Challenge number(s) addressed

All teaching staff identify and address areas of Phonics, Reading, Writing and Maths to ensure disadvantaged children achieve at least expected progress and meet ARE.

The best available evidence assessed by the EEF indicates that great teaching is the most important lever schools have to improve pupil attainment. Ensuring every teacher is supported in delivering high-quality teaching is essential to achieving the best outcomes for all pupils, particularly the most disadvantaged among them.

Furthermore, our experienced support staff with teaching support are able to deliver high quality interventions to small groups and individuals.

1,2,3 and 4

All staff have sufficient training to deliver the phonics scheme effectively ensuring disadvantaged children meet the expected standard.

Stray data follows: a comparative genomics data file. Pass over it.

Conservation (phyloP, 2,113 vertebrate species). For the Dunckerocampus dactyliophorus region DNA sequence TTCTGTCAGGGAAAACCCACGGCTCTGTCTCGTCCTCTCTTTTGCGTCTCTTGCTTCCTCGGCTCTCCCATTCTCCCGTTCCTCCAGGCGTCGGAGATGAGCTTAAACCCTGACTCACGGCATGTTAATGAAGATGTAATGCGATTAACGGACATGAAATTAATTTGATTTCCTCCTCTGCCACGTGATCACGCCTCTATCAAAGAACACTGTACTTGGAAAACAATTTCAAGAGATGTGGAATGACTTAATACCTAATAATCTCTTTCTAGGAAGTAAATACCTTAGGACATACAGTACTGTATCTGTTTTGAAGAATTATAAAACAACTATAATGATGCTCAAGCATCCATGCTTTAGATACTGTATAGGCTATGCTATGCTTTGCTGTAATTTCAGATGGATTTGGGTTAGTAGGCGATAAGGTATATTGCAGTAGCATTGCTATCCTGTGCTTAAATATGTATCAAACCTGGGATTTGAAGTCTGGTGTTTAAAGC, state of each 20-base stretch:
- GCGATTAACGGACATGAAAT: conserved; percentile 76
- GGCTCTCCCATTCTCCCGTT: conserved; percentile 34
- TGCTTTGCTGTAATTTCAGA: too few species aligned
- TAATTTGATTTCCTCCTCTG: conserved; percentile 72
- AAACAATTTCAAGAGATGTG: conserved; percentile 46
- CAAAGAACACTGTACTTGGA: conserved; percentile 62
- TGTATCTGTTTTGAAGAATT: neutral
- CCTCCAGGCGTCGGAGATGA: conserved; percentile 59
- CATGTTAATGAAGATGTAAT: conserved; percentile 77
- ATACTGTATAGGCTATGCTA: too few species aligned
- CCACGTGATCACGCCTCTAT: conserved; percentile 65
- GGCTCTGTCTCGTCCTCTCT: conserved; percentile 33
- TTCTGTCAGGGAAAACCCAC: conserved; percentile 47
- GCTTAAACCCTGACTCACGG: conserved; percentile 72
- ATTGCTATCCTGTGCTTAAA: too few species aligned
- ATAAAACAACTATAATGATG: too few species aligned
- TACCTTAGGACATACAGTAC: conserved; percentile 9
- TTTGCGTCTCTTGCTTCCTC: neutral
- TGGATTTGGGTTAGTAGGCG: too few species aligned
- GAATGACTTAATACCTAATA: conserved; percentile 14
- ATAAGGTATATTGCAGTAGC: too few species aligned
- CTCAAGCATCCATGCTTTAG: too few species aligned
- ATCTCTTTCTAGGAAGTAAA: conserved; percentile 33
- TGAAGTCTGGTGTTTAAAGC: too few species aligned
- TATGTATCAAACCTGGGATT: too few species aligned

Phonics approaches have a strong evidence base indicating a positive impact on pupils, particularly from disadvantaged backgrounds. Targeted phonics interventions have been shown to be more effective when delivered as regular sessions over a period up to 12 weeks:

Phonics | Toolkit Strand | Education Endowment Foundation | EEF

1

Staff aware of support the school is able to offer children through the PSHE curriculum, SEN, FSW and TAMHs services.

There is extensive evidence associating childhood social and emotional skills with improved outcomes at school and in later life (e.g., improved academic performance, attitudes, behaviour and relationships with peers)

4

Targeted academic support (for example, tutoring, one-to-one support structured interventions)

Budgeted cost: £1,400.00

Activity

Evidence that supports this approach

Challenge number(s) addressed

1:1 Tutoring